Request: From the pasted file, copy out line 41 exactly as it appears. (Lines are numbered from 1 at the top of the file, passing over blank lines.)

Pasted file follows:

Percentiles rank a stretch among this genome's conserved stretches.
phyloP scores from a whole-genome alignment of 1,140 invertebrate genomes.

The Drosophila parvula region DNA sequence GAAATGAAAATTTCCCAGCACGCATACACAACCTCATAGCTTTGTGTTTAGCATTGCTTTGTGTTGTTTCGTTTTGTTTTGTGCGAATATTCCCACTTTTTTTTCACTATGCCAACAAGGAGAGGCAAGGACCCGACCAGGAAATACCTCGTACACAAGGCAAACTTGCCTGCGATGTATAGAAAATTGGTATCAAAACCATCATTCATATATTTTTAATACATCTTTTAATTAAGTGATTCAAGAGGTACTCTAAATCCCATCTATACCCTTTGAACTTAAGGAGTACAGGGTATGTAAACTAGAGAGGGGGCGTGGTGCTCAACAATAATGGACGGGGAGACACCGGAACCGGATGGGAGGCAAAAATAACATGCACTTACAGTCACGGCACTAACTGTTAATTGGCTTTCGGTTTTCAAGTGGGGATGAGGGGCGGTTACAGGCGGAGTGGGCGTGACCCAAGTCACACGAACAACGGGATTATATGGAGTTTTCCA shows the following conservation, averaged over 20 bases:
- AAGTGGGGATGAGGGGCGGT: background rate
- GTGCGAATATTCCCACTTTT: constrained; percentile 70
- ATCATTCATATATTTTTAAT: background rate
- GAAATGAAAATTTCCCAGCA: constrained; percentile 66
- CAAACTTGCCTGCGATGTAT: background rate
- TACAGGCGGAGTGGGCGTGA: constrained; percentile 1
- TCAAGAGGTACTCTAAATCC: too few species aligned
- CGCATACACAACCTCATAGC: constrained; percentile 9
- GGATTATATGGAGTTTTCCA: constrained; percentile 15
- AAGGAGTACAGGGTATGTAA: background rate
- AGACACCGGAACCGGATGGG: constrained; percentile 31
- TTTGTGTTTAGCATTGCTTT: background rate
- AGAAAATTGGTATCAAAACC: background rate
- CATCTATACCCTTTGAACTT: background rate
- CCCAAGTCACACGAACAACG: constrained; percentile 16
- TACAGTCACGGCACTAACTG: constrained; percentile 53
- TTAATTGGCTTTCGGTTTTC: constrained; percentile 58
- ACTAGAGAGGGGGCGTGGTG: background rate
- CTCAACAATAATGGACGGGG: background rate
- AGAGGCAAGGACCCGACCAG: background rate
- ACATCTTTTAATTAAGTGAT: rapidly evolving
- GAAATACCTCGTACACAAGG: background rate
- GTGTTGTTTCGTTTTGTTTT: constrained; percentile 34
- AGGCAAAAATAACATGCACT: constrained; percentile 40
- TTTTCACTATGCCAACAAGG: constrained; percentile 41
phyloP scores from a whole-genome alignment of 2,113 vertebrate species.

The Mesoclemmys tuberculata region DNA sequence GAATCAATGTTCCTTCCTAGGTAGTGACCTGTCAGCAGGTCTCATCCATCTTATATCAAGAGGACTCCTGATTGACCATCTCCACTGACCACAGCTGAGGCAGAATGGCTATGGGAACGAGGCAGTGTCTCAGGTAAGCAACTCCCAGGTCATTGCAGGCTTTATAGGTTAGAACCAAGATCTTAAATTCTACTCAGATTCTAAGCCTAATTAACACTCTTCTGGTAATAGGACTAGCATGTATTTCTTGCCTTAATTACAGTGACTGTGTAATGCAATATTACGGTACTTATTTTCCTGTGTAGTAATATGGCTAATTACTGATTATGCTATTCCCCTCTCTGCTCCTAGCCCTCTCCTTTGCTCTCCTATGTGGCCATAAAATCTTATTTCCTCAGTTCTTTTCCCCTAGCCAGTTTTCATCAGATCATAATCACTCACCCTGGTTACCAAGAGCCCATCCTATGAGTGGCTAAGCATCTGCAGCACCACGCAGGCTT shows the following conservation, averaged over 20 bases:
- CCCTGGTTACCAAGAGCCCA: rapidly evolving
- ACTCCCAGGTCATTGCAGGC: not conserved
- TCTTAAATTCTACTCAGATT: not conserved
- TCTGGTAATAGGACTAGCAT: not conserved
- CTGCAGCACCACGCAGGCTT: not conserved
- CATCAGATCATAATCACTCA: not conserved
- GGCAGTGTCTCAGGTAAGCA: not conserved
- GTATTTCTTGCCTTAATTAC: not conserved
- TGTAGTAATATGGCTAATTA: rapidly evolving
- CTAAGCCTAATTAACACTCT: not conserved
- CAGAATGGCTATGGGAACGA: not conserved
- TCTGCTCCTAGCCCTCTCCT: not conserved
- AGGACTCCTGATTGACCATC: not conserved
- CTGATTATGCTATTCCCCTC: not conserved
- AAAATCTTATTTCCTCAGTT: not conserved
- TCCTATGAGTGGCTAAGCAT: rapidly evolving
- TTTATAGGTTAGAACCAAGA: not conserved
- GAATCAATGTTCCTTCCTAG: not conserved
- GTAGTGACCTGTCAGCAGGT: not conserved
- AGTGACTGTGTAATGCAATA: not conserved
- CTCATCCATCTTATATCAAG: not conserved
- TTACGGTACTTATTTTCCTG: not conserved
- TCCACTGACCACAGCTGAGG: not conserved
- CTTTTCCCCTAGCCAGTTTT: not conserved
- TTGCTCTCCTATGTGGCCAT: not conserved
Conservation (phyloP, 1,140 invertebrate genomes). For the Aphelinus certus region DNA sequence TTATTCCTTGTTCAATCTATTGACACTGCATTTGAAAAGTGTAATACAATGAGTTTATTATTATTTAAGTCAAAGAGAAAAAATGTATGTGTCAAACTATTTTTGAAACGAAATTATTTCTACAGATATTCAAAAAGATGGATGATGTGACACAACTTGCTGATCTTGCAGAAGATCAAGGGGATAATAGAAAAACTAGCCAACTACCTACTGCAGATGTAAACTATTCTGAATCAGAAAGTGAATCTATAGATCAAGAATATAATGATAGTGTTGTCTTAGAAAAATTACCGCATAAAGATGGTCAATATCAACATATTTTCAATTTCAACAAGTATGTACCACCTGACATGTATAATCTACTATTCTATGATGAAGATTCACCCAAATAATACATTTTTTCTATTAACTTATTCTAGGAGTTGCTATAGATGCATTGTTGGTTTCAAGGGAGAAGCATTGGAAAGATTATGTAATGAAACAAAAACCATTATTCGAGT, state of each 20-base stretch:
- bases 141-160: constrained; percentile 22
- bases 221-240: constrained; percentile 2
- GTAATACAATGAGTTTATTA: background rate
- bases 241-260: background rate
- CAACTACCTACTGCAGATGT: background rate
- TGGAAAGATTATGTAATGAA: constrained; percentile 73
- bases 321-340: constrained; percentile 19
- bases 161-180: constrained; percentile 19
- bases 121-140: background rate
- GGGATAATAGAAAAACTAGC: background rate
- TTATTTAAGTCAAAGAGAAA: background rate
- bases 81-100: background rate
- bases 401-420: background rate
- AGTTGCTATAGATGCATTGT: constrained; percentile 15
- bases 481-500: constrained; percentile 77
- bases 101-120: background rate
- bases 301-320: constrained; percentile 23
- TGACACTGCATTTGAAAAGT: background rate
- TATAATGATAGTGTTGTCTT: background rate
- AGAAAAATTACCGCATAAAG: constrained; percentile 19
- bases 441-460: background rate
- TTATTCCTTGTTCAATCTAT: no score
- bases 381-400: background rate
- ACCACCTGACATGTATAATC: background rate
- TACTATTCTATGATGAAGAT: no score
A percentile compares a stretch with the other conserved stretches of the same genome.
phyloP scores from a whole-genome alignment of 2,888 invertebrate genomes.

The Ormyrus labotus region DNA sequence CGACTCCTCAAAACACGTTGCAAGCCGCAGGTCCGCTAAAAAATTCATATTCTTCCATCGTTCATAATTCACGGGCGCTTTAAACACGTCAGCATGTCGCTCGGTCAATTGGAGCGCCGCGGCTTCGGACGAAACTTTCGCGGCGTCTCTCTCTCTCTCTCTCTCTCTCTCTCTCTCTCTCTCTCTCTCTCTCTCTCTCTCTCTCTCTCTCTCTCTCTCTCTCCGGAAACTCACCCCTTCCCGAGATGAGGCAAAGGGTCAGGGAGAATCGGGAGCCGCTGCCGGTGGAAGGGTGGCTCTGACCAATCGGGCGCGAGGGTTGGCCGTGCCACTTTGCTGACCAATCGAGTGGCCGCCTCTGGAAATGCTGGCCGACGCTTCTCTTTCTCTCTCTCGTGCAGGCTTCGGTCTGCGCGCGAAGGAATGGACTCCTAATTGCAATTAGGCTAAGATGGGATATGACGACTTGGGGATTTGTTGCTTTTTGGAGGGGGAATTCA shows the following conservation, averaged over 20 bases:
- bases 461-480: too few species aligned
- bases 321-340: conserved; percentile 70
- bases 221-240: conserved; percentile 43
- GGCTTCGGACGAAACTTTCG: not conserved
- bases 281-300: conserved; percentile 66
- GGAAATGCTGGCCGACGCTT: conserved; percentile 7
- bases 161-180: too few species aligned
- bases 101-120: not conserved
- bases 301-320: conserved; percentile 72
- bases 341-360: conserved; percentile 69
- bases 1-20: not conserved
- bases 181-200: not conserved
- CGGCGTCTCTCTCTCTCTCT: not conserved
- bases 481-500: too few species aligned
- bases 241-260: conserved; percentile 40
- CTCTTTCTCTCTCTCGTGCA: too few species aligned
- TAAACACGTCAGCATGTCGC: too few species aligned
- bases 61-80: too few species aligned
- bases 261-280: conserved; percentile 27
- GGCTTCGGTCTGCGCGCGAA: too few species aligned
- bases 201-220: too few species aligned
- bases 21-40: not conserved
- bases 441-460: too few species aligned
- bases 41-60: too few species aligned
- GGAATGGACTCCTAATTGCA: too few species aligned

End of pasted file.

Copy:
- CAGAATGGCTATGGGAACGA: not conserved